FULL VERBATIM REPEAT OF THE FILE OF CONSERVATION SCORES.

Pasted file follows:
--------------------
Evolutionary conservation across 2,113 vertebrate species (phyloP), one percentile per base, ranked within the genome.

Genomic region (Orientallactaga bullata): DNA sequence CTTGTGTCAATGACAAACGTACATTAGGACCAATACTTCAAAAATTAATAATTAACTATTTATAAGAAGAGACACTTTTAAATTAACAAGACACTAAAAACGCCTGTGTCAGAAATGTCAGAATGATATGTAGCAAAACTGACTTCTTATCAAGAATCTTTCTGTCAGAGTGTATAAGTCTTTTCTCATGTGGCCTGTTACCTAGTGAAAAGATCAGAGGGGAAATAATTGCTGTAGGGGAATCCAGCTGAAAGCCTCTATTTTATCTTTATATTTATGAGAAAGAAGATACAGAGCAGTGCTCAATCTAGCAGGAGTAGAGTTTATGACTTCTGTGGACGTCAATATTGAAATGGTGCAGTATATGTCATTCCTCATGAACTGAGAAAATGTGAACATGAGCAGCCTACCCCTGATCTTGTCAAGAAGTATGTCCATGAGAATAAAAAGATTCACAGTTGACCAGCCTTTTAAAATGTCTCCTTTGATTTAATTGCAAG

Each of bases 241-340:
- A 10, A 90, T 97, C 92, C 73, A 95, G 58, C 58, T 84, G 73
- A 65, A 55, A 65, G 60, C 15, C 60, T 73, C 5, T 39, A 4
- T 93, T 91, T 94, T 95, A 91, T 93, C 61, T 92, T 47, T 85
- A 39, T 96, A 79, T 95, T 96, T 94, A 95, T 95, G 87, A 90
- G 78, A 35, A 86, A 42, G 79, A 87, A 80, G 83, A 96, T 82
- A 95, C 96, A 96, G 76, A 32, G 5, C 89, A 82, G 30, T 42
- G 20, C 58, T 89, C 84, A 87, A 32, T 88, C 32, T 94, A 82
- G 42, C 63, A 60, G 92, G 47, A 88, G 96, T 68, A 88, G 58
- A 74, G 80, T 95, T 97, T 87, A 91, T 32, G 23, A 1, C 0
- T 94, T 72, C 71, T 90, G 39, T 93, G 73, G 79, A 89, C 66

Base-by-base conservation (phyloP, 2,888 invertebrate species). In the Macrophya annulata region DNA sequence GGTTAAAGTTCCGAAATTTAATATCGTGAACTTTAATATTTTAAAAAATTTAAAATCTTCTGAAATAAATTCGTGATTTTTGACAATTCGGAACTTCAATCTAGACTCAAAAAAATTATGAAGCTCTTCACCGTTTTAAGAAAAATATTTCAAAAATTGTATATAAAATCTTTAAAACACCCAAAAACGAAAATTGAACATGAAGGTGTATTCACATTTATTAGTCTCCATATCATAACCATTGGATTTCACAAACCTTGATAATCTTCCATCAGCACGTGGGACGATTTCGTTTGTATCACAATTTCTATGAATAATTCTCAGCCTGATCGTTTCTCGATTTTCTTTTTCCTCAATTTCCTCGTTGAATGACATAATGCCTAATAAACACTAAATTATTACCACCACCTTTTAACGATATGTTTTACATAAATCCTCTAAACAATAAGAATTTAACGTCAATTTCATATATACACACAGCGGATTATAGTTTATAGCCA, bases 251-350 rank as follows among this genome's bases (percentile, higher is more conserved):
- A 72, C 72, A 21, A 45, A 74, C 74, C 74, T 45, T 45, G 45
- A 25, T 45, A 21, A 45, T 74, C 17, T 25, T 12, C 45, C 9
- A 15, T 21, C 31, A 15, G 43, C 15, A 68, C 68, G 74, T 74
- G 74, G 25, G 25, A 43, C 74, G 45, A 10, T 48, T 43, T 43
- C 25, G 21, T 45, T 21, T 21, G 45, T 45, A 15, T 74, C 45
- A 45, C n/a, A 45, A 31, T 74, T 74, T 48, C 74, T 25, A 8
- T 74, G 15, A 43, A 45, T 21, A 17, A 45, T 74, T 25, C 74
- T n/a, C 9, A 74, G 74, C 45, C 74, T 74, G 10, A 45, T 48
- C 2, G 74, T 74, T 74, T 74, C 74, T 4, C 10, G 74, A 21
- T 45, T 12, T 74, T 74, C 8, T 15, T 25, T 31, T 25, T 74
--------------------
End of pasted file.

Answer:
Evolutionary conservation across 2,113 vertebrate species (phyloP), one percentile per base, ranked within the genome.

Genomic region (Orientallactaga bullata): DNA sequence CTTGTGTCAATGACAAACGTACATTAGGACCAATACTTCAAAAATTAATAATTAACTATTTATAAGAAGAGACACTTTTAAATTAACAAGACACTAAAAACGCCTGTGTCAGAAATGTCAGAATGATATGTAGCAAAACTGACTTCTTATCAAGAATCTTTCTGTCAGAGTGTATAAGTCTTTTCTCATGTGGCCTGTTACCTAGTGAAAAGATCAGAGGGGAAATAATTGCTGTAGGGGAATCCAGCTGAAAGCCTCTATTTTATCTTTATATTTATGAGAAAGAAGATACAGAGCAGTGCTCAATCTAGCAGGAGTAGAGTTTATGACTTCTGTGGACGTCAATATTGAAATGGTGCAGTATATGTCATTCCTCATGAACTGAGAAAATGTGAACATGAGCAGCCTACCCCTGATCTTGTCAAGAAGTATGTCCATGAGAATAAAAAGATTCACAGTTGACCAGCCTTTTAAAATGTCTCCTTTGATTTAATTGCAAG

Each of bases 241-340:
- A 10, A 90, T 97, C 92, C 73, A 95, G 58, C 58, T 84, G 73
- A 65, A 55, A 65, G 60, C 15, C 60, T 73, C 5, T 39, A 4
- T 93, T 91, T 94, T 95, A 91, T 93, C 61, T 92, T 47, T 85
- A 39, T 96, A 79, T 95, T 96, T 94, A 95, T 95, G 87, A 90
- G 78, A 35, A 86, A 42, G 79, A 87, A 80, G 83, A 96, T 82
- A 95, C 96, A 96, G 76, A 32, G 5, C 89, A 82, G 30, T 42
- G 20, C 58, T 89, C 84, A 87, A 32, T 88, C 32, T 94, A 82
- G 42, C 63, A 60, G 92, G 47, A 88, G 96, T 68, A 88, G 58
- A 74, G 80, T 95, T 97, T 87, A 91, T 32, G 23, A 1, C 0
- T 94, T 72, C 71, T 90, G 39, T 93, G 73, G 79, A 89, C 66

Base-by-base conservation (phyloP, 2,888 invertebrate species). In the Macrophya annulata region DNA sequence GGTTAAAGTTCCGAAATTTAATATCGTGAACTTTAATATTTTAAAAAATTTAAAATCTTCTGAAATAAATTCGTGATTTTTGACAATTCGGAACTTCAATCTAGACTCAAAAAAATTATGAAGCTCTTCACCGTTTTAAGAAAAATATTTCAAAAATTGTATATAAAATCTTTAAAACACCCAAAAACGAAAATTGAACATGAAGGTGTATTCACATTTATTAGTCTCCATATCATAACCATTGGATTTCACAAACCTTGATAATCTTCCATCAGCACGTGGGACGATTTCGTTTGTATCACAATTTCTATGAATAATTCTCAGCCTGATCGTTTCTCGATTTTCTTTTTCCTCAATTTCCTCGTTGAATGACATAATGCCTAATAAACACTAAATTATTACCACCACCTTTTAACGATATGTTTTACATAAATCCTCTAAACAATAAGAATTTAACGTCAATTTCATATATACACACAGCGGATTATAGTTTATAGCCA, bases 251-350 rank as follows among this genome's bases (percentile, higher is more conserved):
- A 72, C 72, A 21, A 45, A 74, C 74, C 74, T 45, T 45, G 45
- A 25, T 45, A 21, A 45, T 74, C 17, T 25, T 12, C 45, C 9
- A 15, T 21, C 31, A 15, G 43, C 15, A 68, C 68, G 74, T 74
- G 74, G 25, G 25, A 43, C 74, G 45, A 10, T 48, T 43, T 43
- C 25, G 21, T 45, T 21, T 21, G 45, T 45, A 15, T 74, C 45
- A 45, C n/a, A 45, A 31, T 74, T 74, T 48, C 74, T 25, A 8
- T 74, G 15, A 43, A 45, T 21, A 17, A 45, T 74, T 25, C 74
- T n/a, C 9, A 74, G 74, C 45, C 74, T 74, G 10, A 45, T 48
- C 2, G 74, T 74, T 74, T 74, C 74, T 4, C 10, G 74, A 21
- T 45, T 12, T 74, T 74, C 8, T 15, T 25, T 31, T 25, T 74